The claimants appealed against the refusal of judicial review of the Housing Benefit (Amendment) Regulations 2012 (“the 2012 Regulations”) and the introduction of the “bedroom criteria”. The 2012 Regulations had the effect of reducing the eligible rent, for the purpose of calculating housing benefit, where the number of bedrooms exceeds the number to which the claimant is entitled.
In addition, once an applicant’s deemed need has been assessed, the overall scheme then provides for an inquiry into any further case-specific actual need, which is carried out by the local authority decision-maker on receipt of an application for additional assistance. This is done by a consideration of individual circumstances in order to determine whether to make additional contributions by way of Discretionary Housing Payments. This is the scheme provided for by the Discretionary Financial Assistance Regulations 2001 (“the DFA Regulations”).
All the claimants had disabilities and were in receipt of housing benefit. They claimed that the reduction in eligible rent discriminated against disabled people and violated their rights under Article 14 of the European Convention on Human Rights 1950. They also argued that the Secretary of State had breached his public sector equality duty under the Equality Act 2010. Both challenges were rejected by the Divisional Court.
In the court’s view, if it is read in isolation, Regulation B13 does discriminate against disabled persons who have a need for an additional bedroom by reason of their disability as compared with non-disabled persons who do not have such a need. The bedroom criteria defines under-occupation by reference to the objective needs of non-disabled households, but not by reference to the objective needs of at least some disabled households. The court held however, that the Secretary of State has made it clear that the Regulation is part of a package for dealing with the problem of under-occupation, so the question before the court was whether the scheme as a whole discriminates against disabled persons.
It was held that the discrimination in this matter was best described as indirect discrimination of the kind recognised in Thlimmenos v Greece (34369/97) (2001) 31 E.H.R.R. But the central question was whether that discrimination was justified. The correct test was to ask whether any justification advanced by the Secretary of State was manifestly without reasonable foundation.
The court applied Burnip v Birmingham City Council  EWCA Civ 629,  P.T.S.R. 117 and Humphreys v Revenue and Customs Commissioners  UKSC 18,  1 W.L.R. 1545. This was a stringent test and the question was simply whether the discrimination had an objective and reasonable justification. The court had to exercise caution before interfering with a scheme approved by Parliament. While it had to scrutinise carefully any justification advanced by the Secretary of State, it was not sufficient to expose some flaws or to conclude that the justification was not particularly convincing. The court had to be satisfied that there was a serious flaw in the scheme which produced an unreasonable discriminatory effect. The Secretary of State had explained in detail his reasons for structuring the scheme in the way that he had. In particular, he explained why he had decided to provide for the disability-related needs of some disabled persons by means of housing benefit under the 2012 Regulations, and those of others by way of discretionary housing payments. In combination, his reasons were far from irrational. Central to his thinking was the idea that there were certain groups of persons whose need for help with their rent was better met by the making of discretionary housing payments than by providing for them within the housing benefit regime. His reasoning amounted to an objective and reasonable justification of the scheme, and the court was not bound to reach the same conclusion as had the Court of Appeal in Burnip.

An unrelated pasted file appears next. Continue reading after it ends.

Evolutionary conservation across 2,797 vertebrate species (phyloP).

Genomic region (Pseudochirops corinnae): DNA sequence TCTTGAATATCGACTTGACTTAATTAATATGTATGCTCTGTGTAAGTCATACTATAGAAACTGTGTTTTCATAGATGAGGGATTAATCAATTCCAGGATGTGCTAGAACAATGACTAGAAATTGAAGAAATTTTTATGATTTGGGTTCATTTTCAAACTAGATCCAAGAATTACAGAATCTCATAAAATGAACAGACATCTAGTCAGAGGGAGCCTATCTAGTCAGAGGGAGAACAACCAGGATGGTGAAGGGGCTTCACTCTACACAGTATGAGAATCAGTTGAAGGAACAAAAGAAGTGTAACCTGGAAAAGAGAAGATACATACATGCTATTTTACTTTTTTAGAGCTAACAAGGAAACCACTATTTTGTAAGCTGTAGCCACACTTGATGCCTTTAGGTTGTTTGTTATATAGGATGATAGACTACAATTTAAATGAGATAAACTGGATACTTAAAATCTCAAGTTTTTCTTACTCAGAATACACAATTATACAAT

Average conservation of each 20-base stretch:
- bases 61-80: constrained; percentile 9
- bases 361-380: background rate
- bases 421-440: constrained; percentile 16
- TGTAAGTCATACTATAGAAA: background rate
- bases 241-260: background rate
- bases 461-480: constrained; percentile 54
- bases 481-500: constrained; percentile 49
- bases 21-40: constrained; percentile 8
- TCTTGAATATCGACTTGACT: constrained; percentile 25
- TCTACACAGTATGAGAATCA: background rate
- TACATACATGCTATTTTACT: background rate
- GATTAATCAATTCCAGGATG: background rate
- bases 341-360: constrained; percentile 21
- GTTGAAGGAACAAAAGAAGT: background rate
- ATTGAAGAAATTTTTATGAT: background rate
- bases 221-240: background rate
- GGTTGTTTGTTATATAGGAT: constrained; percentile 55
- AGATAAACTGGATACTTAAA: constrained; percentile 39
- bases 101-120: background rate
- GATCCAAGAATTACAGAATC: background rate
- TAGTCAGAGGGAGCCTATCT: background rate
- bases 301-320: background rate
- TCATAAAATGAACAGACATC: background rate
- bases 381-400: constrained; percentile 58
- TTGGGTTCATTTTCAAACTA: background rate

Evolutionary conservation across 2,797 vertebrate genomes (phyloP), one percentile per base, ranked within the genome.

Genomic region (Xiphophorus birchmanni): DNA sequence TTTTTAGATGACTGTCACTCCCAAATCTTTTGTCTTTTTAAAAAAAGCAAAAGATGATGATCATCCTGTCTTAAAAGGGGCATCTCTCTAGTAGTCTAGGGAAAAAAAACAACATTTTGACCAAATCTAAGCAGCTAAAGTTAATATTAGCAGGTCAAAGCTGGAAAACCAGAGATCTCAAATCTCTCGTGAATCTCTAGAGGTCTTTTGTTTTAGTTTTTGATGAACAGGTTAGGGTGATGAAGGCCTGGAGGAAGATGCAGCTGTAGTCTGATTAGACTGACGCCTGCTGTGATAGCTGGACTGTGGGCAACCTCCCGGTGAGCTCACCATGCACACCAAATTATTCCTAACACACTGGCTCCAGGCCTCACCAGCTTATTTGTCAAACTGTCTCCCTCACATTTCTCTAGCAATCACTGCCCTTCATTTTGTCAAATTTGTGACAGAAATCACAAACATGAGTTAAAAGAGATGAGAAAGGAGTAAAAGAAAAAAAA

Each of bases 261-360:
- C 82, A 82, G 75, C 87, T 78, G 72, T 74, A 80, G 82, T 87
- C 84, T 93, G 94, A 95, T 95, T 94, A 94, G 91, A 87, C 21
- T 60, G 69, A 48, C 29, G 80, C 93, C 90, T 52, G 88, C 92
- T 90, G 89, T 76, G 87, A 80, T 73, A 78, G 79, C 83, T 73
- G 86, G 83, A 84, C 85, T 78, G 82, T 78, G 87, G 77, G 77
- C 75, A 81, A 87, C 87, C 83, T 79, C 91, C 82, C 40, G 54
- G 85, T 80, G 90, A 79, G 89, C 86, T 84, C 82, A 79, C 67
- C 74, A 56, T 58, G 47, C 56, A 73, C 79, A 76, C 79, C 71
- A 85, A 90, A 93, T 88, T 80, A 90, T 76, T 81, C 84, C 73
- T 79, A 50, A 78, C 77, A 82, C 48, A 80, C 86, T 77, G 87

The court held that in terms of his public sector equality duty, the Secretary of State had paid due regard to the relevant considerations. It was insufficient for a decision-maker to have a vague awareness of his legal duties; he had to have a focused awareness of each of his section 149 duties and their potential impact on the relevant group of disabled persons. In the instant case, there was no practical difference between what was required by the various duties, even though they were expressed in conceptually distinct terms. The evolution of the policy showed that the Secretary of State had understood that there were some disabled persons who, by reason of their disabilities, needed more space than was deemed to be required by their non-disabled peers. The question of how that need ought to be accommodated had been the subject of wide consultation and had been studied in great detail.
The court also held that the question of whether there would be sufficient money available for discretionary housing payments and whether the adequacy of the available funds should be kept under review had been considered at great length. It was obvious that the Secretary of State had been aware of the serious impact the bedroom criteria would have on disabled persons. The appeal was therefore dismissed.